Sunday, August 28, 2011

The Parallels Between Morton Smith and Emanuel Swedenborg

From an article at the Swedenborg House of Study entitled Philosemitism[1] in the Seventeenth Century by George F Dole:

It is generally assumed by Swedenborg's biographers that Eric Benzelius' enthusiastic Cartesianism was a significant factor in young Emanuers intellectual development. In her article, "Swedenborg, Jacobitism, and Freemasonry," Marsha Schuchard calls attention to another factor in this situation, one which has not come to biographers' attention--Benzelius' similar enthusiasm for the thought of Johan Kemper, a converted Jew who worked at Uppsala as a tutor in Hebrew.[2] In fact, if Swedenborg began his study of Hebrew at Uppsala, as Sigstedt believes,[3] Kemper would have been his principal instructor. The following material offers a glimpse of attitudes toward the Old Testament and toward Jewish thought which were "new and exciting" in Uppsala at this critical time in Swedenborg's preparation.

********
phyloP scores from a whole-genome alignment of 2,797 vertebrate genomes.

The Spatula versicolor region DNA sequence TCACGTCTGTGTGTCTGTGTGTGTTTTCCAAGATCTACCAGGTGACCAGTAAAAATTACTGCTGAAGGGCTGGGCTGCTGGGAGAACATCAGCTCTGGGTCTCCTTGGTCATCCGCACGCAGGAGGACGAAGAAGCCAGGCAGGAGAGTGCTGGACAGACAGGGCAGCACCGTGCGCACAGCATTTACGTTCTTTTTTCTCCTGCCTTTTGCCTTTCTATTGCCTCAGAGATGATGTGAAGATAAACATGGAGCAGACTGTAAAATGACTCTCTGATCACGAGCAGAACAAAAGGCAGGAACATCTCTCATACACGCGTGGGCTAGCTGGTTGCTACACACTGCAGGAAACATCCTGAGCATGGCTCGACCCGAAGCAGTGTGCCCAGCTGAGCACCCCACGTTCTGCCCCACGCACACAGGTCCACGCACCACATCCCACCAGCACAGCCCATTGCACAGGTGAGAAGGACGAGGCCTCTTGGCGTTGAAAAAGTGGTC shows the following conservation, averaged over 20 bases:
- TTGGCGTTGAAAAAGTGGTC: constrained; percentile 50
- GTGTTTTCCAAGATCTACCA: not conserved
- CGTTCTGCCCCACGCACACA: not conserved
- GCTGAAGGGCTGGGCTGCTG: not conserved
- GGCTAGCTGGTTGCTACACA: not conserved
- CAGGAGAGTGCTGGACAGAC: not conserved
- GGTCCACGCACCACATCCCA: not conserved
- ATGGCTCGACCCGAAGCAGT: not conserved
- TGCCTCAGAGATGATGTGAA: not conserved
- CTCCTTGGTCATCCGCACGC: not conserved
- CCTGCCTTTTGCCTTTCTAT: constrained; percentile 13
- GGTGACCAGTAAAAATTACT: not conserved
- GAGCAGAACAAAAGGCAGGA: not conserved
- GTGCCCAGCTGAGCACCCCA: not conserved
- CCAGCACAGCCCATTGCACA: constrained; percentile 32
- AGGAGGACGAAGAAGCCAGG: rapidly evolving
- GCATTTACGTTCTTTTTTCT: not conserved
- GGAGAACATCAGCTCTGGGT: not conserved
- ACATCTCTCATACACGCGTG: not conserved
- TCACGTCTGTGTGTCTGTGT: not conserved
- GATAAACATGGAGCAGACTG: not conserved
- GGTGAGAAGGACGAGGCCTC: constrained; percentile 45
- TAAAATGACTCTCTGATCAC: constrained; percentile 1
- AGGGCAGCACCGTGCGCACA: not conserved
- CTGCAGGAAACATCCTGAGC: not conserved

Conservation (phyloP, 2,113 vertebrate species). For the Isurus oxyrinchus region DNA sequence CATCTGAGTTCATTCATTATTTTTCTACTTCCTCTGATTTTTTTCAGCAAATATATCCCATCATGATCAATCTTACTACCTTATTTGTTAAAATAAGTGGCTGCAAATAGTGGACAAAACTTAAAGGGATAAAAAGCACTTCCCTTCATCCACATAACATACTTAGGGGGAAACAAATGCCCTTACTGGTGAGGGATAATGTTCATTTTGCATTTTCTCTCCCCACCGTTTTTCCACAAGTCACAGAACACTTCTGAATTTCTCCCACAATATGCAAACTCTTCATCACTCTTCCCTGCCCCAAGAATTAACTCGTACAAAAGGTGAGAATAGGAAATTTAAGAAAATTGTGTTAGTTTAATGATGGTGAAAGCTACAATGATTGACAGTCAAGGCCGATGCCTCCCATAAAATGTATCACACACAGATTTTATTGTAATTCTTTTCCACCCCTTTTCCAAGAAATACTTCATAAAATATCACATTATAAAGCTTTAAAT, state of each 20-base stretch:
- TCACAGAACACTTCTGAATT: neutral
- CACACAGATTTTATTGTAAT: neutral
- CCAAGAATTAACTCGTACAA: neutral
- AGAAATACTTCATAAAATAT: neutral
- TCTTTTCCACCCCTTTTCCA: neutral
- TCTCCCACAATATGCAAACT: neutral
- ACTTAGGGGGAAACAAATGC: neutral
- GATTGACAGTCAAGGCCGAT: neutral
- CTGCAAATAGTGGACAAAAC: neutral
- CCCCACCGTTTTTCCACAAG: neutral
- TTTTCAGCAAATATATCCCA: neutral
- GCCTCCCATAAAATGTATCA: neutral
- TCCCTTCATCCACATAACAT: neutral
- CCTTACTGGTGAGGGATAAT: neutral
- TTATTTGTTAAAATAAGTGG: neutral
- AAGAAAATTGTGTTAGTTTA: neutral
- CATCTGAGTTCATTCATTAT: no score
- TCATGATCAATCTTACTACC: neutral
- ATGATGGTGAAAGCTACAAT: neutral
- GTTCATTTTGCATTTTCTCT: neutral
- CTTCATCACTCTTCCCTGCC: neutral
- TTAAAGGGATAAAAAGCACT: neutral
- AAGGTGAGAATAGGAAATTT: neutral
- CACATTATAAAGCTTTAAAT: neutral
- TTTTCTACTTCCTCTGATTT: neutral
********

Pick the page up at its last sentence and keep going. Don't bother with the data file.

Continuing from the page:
1 "Philosemitism" is a word eoined by students of Christian-Jewish relations to denote the opposite of antisemitism
2 Edand J. Brock et. al., eds. Swedenborg and His Influence (Bryn Athyn, PA, Academy of the/New Church, 1988), p. 363.
3 Cyriel Sigstedt. The Swedenborg Epic (New York: Book'man Associates, 1952), p. 10.

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